From that point critiques of my storyboard panels were easy to adapt into my evolving sequence of images. Once I got into the activity of creating animated key frames, weekly animation critiques accelerated my process even more. This project gave me the opportunity to experiment with elemental animation in the form of water, clouds and smoke and that part of the creative process was most enjoyable for me.
Thanks to my final project professor Jo Dery for guiding us through the process of pre-production last quarter and full on animation in Animated Short Film Parts I and II over the last two quarters.Read More
If you’ve heard of the old radio shows from yester year like The Shadow or Halloween classics like War of the Worlds then you’ll like the modern day twist Hartlife, a team of multimedia actors and artists, has given the old genre. While strolling through artist alley, their booth caught my eye and I spoke to director Jeffrey Gardner about their newfangled internet audio drama.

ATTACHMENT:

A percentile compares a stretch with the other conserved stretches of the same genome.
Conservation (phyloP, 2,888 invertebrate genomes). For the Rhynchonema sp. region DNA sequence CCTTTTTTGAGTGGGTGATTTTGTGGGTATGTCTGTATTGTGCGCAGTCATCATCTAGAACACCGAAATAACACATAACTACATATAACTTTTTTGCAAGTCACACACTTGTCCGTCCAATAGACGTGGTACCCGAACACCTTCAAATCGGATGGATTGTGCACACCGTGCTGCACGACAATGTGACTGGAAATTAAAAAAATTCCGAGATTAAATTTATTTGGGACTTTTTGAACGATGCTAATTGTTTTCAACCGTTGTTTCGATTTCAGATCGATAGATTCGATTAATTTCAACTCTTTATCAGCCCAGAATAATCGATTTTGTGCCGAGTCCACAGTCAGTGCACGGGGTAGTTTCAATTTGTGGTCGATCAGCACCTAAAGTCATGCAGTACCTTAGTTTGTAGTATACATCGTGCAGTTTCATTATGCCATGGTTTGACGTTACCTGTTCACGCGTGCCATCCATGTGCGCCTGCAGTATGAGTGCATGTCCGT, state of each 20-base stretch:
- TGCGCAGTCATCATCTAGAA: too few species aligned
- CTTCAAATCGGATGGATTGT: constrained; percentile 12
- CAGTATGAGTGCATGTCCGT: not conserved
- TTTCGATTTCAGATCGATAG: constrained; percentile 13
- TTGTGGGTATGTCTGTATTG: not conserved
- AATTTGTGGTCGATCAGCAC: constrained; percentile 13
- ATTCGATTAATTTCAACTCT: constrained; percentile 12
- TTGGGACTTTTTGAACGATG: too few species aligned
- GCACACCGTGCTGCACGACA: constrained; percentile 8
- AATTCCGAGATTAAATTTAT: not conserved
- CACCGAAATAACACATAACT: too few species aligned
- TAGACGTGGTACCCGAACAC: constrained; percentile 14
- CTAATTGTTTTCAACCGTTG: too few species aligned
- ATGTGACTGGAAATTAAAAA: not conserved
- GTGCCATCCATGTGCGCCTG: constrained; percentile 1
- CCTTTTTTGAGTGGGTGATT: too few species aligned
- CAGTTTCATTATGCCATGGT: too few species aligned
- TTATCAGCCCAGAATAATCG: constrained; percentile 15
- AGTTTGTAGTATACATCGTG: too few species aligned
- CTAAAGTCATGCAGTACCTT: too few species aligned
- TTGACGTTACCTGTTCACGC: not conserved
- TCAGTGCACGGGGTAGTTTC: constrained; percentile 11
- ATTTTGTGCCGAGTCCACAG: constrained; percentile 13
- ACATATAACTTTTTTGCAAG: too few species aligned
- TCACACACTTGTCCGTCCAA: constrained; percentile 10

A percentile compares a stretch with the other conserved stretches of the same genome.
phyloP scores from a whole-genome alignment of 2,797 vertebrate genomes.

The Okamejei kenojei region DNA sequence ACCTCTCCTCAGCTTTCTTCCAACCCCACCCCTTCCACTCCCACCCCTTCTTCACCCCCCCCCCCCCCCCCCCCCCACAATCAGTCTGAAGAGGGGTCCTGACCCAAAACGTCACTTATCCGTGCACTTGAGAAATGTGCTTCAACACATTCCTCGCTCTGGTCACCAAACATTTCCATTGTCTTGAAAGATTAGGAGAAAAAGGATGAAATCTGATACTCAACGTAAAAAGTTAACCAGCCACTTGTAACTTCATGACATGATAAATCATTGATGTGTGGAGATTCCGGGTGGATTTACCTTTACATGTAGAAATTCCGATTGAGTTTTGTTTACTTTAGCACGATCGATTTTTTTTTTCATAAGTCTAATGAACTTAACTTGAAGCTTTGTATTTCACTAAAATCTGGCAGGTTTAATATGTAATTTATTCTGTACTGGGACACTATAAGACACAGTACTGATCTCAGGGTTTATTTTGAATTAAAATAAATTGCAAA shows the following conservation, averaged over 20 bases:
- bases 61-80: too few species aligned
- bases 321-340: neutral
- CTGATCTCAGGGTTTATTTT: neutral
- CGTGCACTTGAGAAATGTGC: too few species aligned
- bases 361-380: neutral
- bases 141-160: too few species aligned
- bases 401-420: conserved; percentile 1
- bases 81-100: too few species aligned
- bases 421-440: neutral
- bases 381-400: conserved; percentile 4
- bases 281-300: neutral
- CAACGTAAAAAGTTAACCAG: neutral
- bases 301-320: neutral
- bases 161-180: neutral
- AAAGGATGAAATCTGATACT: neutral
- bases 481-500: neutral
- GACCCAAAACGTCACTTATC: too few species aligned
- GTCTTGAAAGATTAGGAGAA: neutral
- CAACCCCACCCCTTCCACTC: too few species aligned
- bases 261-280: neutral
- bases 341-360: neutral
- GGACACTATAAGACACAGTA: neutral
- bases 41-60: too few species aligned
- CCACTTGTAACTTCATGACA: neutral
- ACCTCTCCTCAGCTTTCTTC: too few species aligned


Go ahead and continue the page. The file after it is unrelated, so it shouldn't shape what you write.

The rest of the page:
Funny how small the world is. Turns out Jeffrey and I are coworkers. We both began working at the Museum of Science & Industry earlier this year. I bumped into him in the museum one day a few weeks ago, months after this interview, and said “Hey, do you have an internet radio show?” He said yeah and remembered us talking at ComicCon this past summer. It was great catching up with him again.
Be sure to catch up on episodes of Hartlife’s Our Fair City, save the site and drop the guys a line to tell them how much you enjoyed it.
When we began this year’s weekend Science Achievers program at the Museum of Science and Industry, our manager in the Fab Lab had us facilitators create introductory PowerPoints as a way of introducing us to the kids. I chose to share my favorite T.V. scientists from my youth and a couple from science history who inspired me to become a technologist. Take a look at the presentation and you’ll get to me a little better too.
Still can’t figure out how I pursued engineering first before science later in life (engineers don’t have cool T.V. shows, scientists do!) but I have my act together now – LOL. Really enjoyed putting this together. It affirmed my combined scientific and artistic pursuits in my current life.